I appreciate your reference to Black authors in the U.K. Black experiences in Canada are so commonly compared to our neighbours in the U.S., but we can draw more similarities to the Black British experience, I think.
We're always compared to the American experience. I have a bit of both 'cause my dad's American. The thing that people would always say: "Oh, you know, it's not so bad in Canada." We know that is not the truth; the difference is people here do it with a smile.
Tell me about the first song on the album, "Africville's Revenge."
That track came out of research I was doing for an article I wrote for Hazlitt about Little Jamaica in Toronto. I live on Eglinton West and I became very passionate about the neighbourhood and started looking into the history of the LRT construction. I was blown away with everything I was learning and realizing that this isn't just an isolated situation where there's transit-based gentrification happening. This has happened not only all around America, but it's happening a lot in Canada in similar situations. And that was how I looked more into Africville, which I never learned about in school. I never [learned] about any Black people doing anything for my entire childhood in Canada. I'm only hearing about this community [and what] happened a couple of years ago. This song, for me, is all about Black Canadian history, preserving it and sharing this information. The idea of "Africville's Revenge" is all about Black Canadians doing well. You disenfranchise us, put us in a community that is just surrounded by all your most undesirable things, [a] garbage dump ... and still we rise.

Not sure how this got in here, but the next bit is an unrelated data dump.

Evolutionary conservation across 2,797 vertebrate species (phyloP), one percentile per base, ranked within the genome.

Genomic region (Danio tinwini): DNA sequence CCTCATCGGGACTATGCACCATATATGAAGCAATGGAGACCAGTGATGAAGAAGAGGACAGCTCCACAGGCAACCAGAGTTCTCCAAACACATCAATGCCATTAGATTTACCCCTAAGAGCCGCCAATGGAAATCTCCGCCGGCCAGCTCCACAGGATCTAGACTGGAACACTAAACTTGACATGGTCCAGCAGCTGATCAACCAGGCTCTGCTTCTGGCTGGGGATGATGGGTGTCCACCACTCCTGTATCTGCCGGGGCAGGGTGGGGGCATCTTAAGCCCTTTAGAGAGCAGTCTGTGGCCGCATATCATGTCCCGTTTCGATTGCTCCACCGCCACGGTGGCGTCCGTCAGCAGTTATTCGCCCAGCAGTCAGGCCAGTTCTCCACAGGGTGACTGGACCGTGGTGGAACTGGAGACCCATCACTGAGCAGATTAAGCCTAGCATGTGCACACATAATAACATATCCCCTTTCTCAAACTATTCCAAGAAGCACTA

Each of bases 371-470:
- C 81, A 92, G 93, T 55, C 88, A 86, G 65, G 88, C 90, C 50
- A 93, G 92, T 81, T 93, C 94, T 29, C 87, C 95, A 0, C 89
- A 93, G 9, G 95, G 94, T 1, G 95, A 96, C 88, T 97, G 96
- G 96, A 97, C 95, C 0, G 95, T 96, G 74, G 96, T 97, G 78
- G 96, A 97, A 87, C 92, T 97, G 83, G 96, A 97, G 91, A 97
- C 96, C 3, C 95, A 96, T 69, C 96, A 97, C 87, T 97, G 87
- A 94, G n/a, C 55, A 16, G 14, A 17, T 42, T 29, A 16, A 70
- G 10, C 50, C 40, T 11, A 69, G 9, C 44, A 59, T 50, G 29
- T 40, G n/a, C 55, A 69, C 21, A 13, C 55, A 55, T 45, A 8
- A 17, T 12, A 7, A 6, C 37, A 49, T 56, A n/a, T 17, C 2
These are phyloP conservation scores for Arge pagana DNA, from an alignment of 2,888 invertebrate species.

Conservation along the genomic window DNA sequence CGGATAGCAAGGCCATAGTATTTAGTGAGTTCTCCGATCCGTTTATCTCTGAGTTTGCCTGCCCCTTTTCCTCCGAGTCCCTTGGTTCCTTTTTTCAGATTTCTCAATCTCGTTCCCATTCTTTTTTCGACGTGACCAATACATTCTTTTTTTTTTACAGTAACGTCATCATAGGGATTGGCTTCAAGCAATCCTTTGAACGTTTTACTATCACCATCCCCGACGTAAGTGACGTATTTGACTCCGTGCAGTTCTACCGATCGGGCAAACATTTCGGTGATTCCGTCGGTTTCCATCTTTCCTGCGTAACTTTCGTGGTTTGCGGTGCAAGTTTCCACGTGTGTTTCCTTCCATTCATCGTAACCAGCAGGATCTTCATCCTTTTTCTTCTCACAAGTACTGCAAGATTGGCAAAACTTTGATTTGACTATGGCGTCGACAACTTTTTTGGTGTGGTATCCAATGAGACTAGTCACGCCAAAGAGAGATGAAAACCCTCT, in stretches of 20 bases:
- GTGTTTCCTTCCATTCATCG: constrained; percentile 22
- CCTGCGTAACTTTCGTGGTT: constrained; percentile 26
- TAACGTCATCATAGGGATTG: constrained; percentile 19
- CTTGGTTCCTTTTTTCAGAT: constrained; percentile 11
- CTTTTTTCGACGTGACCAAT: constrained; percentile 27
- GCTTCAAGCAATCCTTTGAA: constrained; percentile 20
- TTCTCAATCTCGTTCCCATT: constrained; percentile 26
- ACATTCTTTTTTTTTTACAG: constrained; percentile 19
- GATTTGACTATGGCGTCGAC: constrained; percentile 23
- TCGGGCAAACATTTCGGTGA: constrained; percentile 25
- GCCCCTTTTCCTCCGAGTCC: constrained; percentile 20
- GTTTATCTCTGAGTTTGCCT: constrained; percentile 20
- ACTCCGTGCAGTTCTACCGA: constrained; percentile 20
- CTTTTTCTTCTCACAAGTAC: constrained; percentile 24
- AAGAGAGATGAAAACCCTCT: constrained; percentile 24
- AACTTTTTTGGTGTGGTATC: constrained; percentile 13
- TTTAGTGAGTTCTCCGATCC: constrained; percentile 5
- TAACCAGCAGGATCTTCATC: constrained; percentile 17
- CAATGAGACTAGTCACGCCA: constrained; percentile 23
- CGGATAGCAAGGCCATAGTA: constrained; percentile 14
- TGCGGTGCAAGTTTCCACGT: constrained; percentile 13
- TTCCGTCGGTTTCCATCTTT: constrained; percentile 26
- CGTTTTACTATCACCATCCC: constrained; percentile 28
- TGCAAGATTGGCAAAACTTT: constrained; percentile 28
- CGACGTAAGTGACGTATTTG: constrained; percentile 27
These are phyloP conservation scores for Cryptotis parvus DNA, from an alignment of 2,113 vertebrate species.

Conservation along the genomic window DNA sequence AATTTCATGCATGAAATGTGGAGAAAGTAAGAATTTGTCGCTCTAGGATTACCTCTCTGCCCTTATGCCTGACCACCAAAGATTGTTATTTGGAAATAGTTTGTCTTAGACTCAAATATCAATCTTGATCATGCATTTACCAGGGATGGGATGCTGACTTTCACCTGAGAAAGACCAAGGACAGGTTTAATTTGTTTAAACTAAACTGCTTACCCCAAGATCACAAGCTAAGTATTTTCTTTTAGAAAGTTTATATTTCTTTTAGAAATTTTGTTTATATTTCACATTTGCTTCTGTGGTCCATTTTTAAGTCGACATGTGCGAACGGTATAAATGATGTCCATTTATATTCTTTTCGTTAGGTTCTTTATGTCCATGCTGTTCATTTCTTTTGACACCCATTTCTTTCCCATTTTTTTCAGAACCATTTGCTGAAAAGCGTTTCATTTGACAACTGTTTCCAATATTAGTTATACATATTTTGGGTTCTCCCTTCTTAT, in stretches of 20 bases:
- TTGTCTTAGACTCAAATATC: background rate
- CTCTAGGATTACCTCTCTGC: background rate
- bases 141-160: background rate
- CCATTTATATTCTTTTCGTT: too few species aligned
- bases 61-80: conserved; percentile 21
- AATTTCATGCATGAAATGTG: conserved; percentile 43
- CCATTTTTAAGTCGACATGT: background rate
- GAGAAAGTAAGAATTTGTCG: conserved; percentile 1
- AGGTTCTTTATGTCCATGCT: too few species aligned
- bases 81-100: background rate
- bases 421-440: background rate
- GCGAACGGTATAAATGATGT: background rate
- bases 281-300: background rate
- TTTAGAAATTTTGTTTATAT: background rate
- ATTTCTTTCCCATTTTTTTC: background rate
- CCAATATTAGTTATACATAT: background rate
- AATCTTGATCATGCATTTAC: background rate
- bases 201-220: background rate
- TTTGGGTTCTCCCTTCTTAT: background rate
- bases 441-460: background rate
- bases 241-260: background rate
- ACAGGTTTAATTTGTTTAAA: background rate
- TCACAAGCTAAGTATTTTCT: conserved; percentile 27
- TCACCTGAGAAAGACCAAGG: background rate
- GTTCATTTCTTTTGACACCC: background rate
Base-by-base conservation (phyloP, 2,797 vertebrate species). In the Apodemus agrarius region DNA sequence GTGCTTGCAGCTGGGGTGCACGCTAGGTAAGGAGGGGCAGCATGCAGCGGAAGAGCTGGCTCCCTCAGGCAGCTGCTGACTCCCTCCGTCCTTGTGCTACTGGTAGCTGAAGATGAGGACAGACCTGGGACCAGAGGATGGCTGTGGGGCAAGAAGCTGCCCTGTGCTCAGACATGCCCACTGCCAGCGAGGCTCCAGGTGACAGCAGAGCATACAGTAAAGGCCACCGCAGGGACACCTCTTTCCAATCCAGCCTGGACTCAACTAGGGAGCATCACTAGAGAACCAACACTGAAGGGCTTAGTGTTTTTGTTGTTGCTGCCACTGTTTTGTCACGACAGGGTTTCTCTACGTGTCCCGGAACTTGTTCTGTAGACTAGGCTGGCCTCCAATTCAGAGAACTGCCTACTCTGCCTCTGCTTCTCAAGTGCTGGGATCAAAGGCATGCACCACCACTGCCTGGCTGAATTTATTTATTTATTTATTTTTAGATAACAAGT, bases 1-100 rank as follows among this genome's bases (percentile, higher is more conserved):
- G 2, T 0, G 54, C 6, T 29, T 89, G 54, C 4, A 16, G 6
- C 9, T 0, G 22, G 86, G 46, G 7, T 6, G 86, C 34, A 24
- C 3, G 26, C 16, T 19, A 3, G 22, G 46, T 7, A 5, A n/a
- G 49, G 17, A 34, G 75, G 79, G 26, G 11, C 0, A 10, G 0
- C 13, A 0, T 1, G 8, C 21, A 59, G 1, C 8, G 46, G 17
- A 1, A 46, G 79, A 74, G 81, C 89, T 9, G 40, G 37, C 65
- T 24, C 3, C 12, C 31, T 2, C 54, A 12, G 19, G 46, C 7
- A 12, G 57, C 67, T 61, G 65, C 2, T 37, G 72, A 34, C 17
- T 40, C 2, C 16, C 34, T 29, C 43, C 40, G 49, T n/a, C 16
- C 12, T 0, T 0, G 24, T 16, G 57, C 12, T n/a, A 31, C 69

It appears that there were a lot of cultural producers in your family growing up. How did it shape you and your creative work?
My mom was born in Edmonton. She went to Shaw University [a historically Black private university in North Carolina] where she met my dad [Teddy Pemberton], who is originally from New York. He marries this woman from Edmonton and move[d] over there. It's a bit of a culture shock. But, you know, he ends up creating this successful radio show on CJSR-FM [a campus community radio show based out of the University of Alberta] called The Black Experience in Sound. He was single-handedly responsible for playing rap on the radio [in Alberta].